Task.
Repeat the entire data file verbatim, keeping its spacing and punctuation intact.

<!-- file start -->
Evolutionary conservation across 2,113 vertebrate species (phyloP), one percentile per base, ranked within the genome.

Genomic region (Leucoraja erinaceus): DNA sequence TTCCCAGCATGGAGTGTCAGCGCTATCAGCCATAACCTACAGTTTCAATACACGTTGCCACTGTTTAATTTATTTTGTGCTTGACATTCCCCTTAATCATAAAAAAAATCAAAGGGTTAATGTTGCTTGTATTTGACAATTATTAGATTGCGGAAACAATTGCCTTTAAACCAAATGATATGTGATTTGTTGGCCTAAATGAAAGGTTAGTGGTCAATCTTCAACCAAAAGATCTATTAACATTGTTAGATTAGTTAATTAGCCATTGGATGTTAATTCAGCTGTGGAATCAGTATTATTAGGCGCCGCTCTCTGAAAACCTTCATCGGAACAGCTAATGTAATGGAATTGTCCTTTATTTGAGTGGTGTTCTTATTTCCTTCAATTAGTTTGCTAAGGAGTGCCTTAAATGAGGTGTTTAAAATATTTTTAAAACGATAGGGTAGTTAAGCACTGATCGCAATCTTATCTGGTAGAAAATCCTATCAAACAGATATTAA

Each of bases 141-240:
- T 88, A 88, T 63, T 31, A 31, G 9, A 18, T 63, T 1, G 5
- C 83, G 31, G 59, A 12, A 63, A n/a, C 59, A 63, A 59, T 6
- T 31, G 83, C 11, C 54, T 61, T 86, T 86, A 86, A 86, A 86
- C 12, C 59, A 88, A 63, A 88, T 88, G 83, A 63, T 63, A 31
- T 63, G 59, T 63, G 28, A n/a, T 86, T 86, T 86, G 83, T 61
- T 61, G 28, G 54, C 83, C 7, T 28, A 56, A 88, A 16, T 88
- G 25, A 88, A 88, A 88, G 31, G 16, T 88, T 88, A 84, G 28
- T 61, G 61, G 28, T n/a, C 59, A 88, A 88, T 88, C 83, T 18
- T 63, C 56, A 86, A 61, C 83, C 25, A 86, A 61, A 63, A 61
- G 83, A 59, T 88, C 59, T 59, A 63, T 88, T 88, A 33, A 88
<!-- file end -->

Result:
Evolutionary conservation across 2,113 vertebrate species (phyloP), one percentile per base, ranked within the genome.

Genomic region (Leucoraja erinaceus): DNA sequence TTCCCAGCATGGAGTGTCAGCGCTATCAGCCATAACCTACAGTTTCAATACACGTTGCCACTGTTTAATTTATTTTGTGCTTGACATTCCCCTTAATCATAAAAAAAATCAAAGGGTTAATGTTGCTTGTATTTGACAATTATTAGATTGCGGAAACAATTGCCTTTAAACCAAATGATATGTGATTTGTTGGCCTAAATGAAAGGTTAGTGGTCAATCTTCAACCAAAAGATCTATTAACATTGTTAGATTAGTTAATTAGCCATTGGATGTTAATTCAGCTGTGGAATCAGTATTATTAGGCGCCGCTCTCTGAAAACCTTCATCGGAACAGCTAATGTAATGGAATTGTCCTTTATTTGAGTGGTGTTCTTATTTCCTTCAATTAGTTTGCTAAGGAGTGCCTTAAATGAGGTGTTTAAAATATTTTTAAAACGATAGGGTAGTTAAGCACTGATCGCAATCTTATCTGGTAGAAAATCCTATCAAACAGATATTAA

Each of bases 141-240:
- T 88, A 88, T 63, T 31, A 31, G 9, A 18, T 63, T 1, G 5
- C 83, G 31, G 59, A 12, A 63, A n/a, C 59, A 63, A 59, T 6
- T 31, G 83, C 11, C 54, T 61, T 86, T 86, A 86, A 86, A 86
- C 12, C 59, A 88, A 63, A 88, T 88, G 83, A 63, T 63, A 31
- T 63, G 59, T 63, G 28, A n/a, T 86, T 86, T 86, G 83, T 61
- T 61, G 28, G 54, C 83, C 7, T 28, A 56, A 88, A 16, T 88
- G 25, A 88, A 88, A 88, G 31, G 16, T 88, T 88, A 84, G 28
- T 61, G 61, G 28, T n/a, C 59, A 88, A 88, T 88, C 83, T 18
- T 63, C 56, A 86, A 61, C 83, C 25, A 86, A 61, A 63, A 61
- G 83, A 59, T 88, C 59, T 59, A 63, T 88, T 88, A 33, A 88